Allport’s research has important implications.  We can easily see how theology can lend itself to the uses of extrinsic religiosity, where doctrines and religious organizations can be used, not only for personal advantage, but as social and political weapons.  Religion without the religious can become an instrument of control, a dangerous  weapon of oppression.  We can call it “a weapon of mass destruction.” Hiding behind a facade of benevolence and reverence, religion can be turned into a negative force.  It can be subverted into institutionalized violence and used to sanctify oppression.  Proclaiming exclusiveness, some religious groups abjure tolerance and instead foment hate and encourage violence toward individuals who refuse to follow its precepts and toward other religious groups.  Religion without religiosity denies the integrity of the individual person in making his or her own choices and in living as he or she chooses. It denies rights to women and to minorities and promotes prejudicial behavior.  It encourages discrimination against those whom it rejects or who differ.  Most generally, it sabotages social harmony in attempting to preserve its idea of social order.

Religiosity without religion

Religion without religiosity is thus an institution subverted.  Religiosity, whether in individuals or in organizations, can ennoble the world, promoting mutuality, community, and benevolence.  Religion without religiosity can become a form of idolatry, falsely honored and then used to oppress others. We can see this in the blind worship of the Bible as the ultimate authority on moral matters, an authority that is then used as a weapon to beat down freedoms and choices.  We can see this perversion of religion in naming an oppressive interest group “Christian,” as if there were any justification in Jesus’s doctrine of love and universal acceptance with the condemnation and hate promulgated by such groups.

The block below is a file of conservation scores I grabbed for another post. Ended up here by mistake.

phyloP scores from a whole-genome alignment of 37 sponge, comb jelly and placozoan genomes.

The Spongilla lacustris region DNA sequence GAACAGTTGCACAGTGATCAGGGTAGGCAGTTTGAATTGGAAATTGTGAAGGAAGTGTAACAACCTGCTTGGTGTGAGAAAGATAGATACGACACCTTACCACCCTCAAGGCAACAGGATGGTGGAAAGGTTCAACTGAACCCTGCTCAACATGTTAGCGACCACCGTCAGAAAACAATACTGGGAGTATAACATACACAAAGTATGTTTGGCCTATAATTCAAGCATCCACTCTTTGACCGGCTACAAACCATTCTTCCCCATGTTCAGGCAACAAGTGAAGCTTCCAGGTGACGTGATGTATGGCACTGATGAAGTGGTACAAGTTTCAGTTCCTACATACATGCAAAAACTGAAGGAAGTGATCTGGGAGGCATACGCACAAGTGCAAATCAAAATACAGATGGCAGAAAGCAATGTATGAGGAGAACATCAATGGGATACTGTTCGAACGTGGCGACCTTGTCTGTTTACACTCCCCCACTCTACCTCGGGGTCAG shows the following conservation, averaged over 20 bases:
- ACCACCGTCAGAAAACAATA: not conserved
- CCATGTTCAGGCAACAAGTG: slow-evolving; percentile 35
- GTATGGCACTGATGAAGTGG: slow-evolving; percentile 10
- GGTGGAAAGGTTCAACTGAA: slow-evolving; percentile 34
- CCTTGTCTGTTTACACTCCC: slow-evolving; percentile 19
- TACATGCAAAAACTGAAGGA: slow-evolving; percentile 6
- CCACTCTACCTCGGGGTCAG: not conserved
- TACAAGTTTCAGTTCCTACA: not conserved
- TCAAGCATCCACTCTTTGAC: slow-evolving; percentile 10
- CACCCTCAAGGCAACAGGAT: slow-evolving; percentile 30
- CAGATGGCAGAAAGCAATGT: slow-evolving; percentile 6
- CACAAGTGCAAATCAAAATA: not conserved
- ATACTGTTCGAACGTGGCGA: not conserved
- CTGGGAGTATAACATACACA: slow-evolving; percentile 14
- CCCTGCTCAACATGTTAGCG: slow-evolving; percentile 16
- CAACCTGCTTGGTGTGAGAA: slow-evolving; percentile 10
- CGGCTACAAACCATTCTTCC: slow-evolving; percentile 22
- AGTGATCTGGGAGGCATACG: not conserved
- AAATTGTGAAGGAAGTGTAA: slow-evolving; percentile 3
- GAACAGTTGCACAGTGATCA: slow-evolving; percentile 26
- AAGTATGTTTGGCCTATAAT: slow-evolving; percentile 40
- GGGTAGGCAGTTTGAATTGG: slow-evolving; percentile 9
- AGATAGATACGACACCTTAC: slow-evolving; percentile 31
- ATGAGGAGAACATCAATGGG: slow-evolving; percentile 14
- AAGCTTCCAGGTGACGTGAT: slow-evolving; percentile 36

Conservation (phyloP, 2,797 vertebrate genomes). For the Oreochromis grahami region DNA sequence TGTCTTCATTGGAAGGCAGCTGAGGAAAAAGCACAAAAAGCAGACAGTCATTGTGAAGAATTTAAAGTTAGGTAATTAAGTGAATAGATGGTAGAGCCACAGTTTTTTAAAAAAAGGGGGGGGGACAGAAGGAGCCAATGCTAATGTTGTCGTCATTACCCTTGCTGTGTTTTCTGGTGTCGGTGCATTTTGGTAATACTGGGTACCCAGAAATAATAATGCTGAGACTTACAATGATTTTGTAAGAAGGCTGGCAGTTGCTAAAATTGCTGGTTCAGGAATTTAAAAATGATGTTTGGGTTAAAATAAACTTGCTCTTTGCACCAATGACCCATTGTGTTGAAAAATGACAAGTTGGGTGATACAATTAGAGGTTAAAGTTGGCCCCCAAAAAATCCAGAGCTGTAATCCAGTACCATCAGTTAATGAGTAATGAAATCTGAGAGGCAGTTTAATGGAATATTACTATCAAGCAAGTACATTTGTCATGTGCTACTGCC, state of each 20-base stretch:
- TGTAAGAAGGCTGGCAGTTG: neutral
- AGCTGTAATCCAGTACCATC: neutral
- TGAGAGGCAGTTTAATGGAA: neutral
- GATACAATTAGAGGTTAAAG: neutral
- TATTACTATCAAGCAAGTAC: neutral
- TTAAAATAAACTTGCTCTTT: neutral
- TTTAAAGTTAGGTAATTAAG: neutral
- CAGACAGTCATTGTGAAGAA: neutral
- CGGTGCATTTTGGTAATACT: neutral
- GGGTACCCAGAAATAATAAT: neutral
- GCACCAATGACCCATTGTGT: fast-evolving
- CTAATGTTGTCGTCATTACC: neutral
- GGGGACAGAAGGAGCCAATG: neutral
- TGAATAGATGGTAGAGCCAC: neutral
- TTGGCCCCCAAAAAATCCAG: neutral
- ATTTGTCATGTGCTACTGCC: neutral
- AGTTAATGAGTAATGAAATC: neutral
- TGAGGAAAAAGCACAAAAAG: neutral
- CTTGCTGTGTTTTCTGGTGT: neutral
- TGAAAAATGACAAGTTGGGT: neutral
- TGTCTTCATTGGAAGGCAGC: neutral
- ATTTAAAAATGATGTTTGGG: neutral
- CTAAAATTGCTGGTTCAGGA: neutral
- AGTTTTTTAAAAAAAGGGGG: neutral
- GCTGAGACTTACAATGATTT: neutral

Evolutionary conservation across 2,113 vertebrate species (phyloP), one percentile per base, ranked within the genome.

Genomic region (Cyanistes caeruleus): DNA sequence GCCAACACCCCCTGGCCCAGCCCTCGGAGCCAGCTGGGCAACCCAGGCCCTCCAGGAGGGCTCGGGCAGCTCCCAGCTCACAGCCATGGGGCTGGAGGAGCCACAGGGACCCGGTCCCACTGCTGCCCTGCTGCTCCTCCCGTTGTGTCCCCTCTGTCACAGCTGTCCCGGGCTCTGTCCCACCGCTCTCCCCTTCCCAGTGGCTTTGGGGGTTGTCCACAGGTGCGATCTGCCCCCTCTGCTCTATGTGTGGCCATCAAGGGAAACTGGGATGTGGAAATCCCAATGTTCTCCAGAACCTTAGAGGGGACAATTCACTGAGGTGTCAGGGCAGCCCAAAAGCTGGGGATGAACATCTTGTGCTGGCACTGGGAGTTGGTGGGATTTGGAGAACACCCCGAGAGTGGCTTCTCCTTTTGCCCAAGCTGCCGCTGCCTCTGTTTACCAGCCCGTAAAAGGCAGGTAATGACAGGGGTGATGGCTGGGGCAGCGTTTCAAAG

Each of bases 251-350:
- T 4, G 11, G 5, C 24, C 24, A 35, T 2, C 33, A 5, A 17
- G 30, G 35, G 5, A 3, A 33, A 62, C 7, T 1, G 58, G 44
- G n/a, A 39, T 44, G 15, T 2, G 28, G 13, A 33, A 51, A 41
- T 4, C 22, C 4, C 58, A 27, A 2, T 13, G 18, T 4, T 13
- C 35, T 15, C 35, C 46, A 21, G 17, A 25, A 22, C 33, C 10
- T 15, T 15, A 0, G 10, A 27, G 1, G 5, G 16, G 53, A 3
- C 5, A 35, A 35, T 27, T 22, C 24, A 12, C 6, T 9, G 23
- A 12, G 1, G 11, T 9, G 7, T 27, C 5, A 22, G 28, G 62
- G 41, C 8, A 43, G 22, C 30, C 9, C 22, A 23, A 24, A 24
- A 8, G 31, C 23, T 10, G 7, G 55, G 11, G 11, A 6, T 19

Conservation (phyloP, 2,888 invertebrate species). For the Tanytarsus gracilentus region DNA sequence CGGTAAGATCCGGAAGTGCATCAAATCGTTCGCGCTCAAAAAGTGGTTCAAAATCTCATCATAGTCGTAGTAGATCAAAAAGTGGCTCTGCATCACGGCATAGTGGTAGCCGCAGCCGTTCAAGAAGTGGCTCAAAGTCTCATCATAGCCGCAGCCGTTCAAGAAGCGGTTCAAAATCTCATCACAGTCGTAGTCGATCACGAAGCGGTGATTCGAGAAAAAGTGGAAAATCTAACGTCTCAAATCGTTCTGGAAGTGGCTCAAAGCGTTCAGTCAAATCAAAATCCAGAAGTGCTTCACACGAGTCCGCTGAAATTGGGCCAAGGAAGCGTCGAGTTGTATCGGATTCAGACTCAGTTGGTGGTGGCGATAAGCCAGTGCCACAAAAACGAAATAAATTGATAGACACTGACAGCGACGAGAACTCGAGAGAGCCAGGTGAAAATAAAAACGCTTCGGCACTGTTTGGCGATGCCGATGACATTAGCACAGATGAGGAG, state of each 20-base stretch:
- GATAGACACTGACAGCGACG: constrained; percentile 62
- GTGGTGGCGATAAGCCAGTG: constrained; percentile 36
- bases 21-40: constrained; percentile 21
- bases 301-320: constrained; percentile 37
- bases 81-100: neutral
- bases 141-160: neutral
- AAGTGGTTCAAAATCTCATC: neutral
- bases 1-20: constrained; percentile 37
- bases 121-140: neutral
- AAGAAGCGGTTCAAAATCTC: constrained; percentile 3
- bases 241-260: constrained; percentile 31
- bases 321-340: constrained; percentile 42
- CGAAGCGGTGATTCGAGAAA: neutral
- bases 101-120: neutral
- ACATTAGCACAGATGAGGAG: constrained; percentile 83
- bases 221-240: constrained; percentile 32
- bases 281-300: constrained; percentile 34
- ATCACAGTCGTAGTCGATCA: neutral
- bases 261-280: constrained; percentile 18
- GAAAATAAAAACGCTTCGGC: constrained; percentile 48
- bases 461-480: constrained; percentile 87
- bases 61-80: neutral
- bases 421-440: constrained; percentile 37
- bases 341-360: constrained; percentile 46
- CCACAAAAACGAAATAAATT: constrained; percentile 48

Accepting people who are different, whether in their beliefs, their sexuality, or  their personal practices, promoting human freedoms of choice and of behavior – respecting these is in the noble tradition of religiosity.  Denying the choice to those who differ is in the ignoble, negative tradition of religion:  religion as denial, religion as repression.

Of course, we have seen how the two may be joined, religiosity with religion, in an individual like Marie-France. They can also come together in an institution, as when religious organizations like the National Council of Churches work to promote social justice, or when the Mt. Zion Baptist Church in Albany, Georgia hosted mass meetings at the start of the civil rights movement.  But it is in recognizing the difference between the two and in calling to account those cases where they are not that has been my purpose.

Let me close with the statement of Shunryu Suzuki in Zen Mind, Beginner’s Mind.  Suzuki writes, “Religion is not any particular teaching.  Religion is everywhere.” (p.127)  What he calls ‘religion’ is what I have been calling ‘religiosity.’  So let me amend Suzuki’s statement to read, “Religiosity is not any particular teaching.  Religiosity is everywhere.”  Religion without religiosity is nothing but a false mask.  True religiosity embodies the sacred, faith, and spirituality as benevolence in relation to humans and to the world of nature. What there is to praise is not the word but the meaning and, most of all, the deed.